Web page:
“Shanti was a very gutsy, strong character to play as my first role,” says Mandira Bedi
Shanti was your debut, and it made you a celebrity. But the character itself was audacious for its time. Were you apprehensive?
I was doing my post graduation and training under Prahlad Kakkar to enter advertising when Adi Pocha, the director of Shanti, saw me and asked me to audition for the role. I didn’t have any formal training in acting and no intention to act, but before I knew it, I was on television. For me, Shanti was a very gutsy, strong character to play as my first role, but I enjoyed playing her. I loved the character, the boldness, the subject. I think a lot of that character rubbed off on to me and stayed with me later in life.
Why didn’t we see you doing similar strong, women-centric roles again?
Shanti was a character ahead of its time – progressive, inspirational, widely loved. Truth be told, there were very few roles that interested me after that. I did play this negative character in Kyunki Saas Bhi Kabhi Bahu Thi – it was something that I ticked off my bucket list. But yes, I have to say that not too many interesting roles came after Shanti. And it was very difficult to shake off the Shanti tag.
If you had to do one serial or role of the big hits today, which would you choose?
There’s nothing at the moment that I’d say I would want to be a part of. I’d love to be a part of some of the international shows, like Homeland or House of Cards. I did play a dream character recently, that of Nikita Rai in 24.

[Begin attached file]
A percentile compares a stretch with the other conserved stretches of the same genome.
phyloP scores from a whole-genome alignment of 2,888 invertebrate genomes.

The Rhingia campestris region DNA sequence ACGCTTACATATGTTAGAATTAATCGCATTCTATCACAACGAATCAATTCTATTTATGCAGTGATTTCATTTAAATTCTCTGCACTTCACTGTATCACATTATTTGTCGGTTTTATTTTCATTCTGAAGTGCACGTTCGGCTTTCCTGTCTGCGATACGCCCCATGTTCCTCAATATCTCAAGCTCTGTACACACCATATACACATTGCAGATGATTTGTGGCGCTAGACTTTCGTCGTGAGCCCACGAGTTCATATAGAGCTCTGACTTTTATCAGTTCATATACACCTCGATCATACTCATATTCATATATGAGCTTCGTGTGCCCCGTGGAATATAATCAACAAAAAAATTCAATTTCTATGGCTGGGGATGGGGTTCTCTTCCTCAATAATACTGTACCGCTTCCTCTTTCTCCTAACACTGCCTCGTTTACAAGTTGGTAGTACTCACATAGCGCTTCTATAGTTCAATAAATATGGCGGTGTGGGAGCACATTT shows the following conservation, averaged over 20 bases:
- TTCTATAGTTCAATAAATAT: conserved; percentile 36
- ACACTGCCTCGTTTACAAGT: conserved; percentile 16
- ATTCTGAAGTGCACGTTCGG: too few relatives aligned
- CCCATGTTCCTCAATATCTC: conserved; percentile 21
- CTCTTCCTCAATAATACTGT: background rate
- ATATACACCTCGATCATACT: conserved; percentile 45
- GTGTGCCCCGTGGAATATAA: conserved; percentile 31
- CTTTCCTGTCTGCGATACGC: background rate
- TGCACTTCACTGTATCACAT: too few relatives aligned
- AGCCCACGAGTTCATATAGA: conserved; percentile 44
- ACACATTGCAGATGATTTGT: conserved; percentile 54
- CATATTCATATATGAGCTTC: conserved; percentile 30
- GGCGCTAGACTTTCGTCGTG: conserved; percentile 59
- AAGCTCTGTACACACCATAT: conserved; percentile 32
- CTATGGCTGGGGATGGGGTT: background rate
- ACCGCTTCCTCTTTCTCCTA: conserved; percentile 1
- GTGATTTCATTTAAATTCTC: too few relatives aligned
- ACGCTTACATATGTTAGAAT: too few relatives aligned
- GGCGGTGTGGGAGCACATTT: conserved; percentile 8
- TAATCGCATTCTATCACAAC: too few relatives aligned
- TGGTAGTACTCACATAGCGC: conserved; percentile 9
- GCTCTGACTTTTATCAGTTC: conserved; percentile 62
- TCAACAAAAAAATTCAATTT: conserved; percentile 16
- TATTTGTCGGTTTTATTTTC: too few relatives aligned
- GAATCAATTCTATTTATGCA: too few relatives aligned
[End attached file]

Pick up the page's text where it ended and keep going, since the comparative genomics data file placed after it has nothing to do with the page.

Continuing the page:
Why do you think the quality of TV declined after the 1990s?
I think the whole ratings game did it in. Things are different now; the industry is so fragmented with so many channels vying for the same eyeballs. Back then, when a show was commissioned, it was made and given time to pick up and for people to like it. Now what happens is if a show doesn’t bring in good ratings, they go back to replicating what works – domestic dramas with a saas and bahu. The formula may have worked in the past but it’s not going to work every time.
Also – and I do believe that Shanti is also guilty of this a bit – we don’t know when to shut a show down. If a show does well here, they just pull it and pull it to the point when people start saying that take the damn thing off air now! It’s like flogging a dead horse.
People ask me that if I started my career acting in television, why am I not seen playing characters on television like before? It’s not like I look down on television at all; I mean I’m so grateful to it… television changed my life. But it has become a factory now. Actors end up doing two-three shifts at a go; we used to do just one shift from 9am-6pm every day and wrap up nine scenes. We’d work 15-20 days a month, have a life and still manage to have a bank of three months’ episodes! That doesn’t happen anymore.
From HT Brunch, January 10, 2016
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